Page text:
You’re granted an “adolescent magic wand” with which you can provide the young adults you know an intense competitiveness or an above average ability to cooperate with others. Which do you choose?
Trick question because they’ll benefit from an intense competitiveness in the world of work and from cooperation-based experiences, knowledge, and skills in their personal lives.
An intense competitiveness will undoubtedly come in handy with the college admissions process, tightening labor markets, and the fluid, knowledge economy that an increasing number of Chinese, east-Indian, and Brazilian young adults are confidently entering.
Rewind to last week’s Narrows League Swim Meet at Foss High School in Tacoma, WA. Two hundred adolescent female swimmers exhibiting differing degrees of competitiveness. The mother and father in front of me sit passively until their daughter enters the water and then they go beserk. Their daughter, one of the top swimmers at the meet, seemingly feeds off their energy.
I’ve got the dad all figured out. Former national water polo player, then extreme fighter, and now UFC executive. He’s stolen my hair cut, but I let it go because I’m a wee bit intimidated by the tats running down his rippled triceps.
Event two for his daughter and I’m in full on eavesdropping mode. Dad is flexing for daughter and she’s eating it up from the behind the block. He air-shouts and she lip-reads, “GO HARD!” She eats it up as if there’s an electric current connecting them. Swims a 25 second 50 free and all I can think is the apple doesn’t fall far from the tree.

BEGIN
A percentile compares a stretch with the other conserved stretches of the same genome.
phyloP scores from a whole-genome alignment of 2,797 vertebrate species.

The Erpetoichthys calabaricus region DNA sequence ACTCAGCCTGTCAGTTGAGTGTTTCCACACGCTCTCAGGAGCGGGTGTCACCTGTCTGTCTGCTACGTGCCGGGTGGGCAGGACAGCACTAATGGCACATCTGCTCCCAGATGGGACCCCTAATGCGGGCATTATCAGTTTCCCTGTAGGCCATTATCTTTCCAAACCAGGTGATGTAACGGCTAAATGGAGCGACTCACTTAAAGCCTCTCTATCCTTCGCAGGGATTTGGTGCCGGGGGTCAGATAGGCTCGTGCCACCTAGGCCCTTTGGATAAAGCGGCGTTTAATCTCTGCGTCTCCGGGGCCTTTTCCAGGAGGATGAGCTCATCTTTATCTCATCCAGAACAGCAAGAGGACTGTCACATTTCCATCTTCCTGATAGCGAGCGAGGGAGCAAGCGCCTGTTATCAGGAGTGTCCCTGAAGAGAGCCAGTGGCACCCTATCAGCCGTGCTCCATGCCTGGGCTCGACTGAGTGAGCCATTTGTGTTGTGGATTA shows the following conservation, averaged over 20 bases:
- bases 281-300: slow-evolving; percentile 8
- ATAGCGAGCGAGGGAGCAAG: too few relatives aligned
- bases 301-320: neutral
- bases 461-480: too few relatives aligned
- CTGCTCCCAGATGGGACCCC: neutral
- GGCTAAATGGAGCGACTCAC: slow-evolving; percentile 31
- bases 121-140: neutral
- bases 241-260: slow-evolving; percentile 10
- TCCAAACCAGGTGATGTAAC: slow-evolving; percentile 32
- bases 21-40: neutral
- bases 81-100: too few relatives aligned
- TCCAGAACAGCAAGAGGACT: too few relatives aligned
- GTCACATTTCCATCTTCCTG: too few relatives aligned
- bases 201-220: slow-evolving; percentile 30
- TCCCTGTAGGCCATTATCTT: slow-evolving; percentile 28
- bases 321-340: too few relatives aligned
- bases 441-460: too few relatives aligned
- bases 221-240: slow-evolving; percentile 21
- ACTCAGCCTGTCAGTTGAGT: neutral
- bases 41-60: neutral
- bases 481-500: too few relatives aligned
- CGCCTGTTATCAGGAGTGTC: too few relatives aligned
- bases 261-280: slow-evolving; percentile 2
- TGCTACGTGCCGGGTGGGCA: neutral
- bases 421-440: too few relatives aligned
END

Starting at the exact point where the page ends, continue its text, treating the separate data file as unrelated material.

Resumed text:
My approach to spectating is more cerebral. I’m in Phil Jackson-mode, sitting quietly focusing more on writing down splits than firing up my daughter. Afterwards, when I get real excited, I flash her a thumbs up sign. Forget electricity, I barely muster a spark.
It must be my fault that my daughters lack competitive fire. But just about then the competitive fire water got muddier.
I’m in the top row of bleachers, leaning against the cinder block wall next to the father of our team’s swimmer of the meet. She won the 50 free, beating rippled triceps daughter in the process, despite having only the fifth fastest qualifying time and she won the 100 breast going away (1:08). Her dad, who I know, stood passively next to me while she swam. Like me, he doesn’t have a bicep to flex. Two egghead peas in a pod, we talk philosophically. Wait a minute, where does his daughter’s intensity come from?
I ask if she’s going to swim in college. “No, we’re discouraging her from doing that it’s such a time-suck.” Mental parenting report card. Two points for separating their egos, minus one for not letting her decide herself.
Maybe competitive fire is like most things in life, part nature, part nurture. Most adolescents are wired like their parent(s) and follow their lead, but not all. What works for each family is different.
Returning to the magic wand, being comfortable with competition is important, but of course there’s a point of diminishing returns. We all know people whose competitive nature gets the best of them.
Once a young person gets into college, and once they take a job, cooperation-based experiences, knowledge, and skills are more integral to their success. Not just their workplace success, but their happiness in life more generally. Which begs the question, why aren’t we more intentional about teaching young people how to cooperate with one another?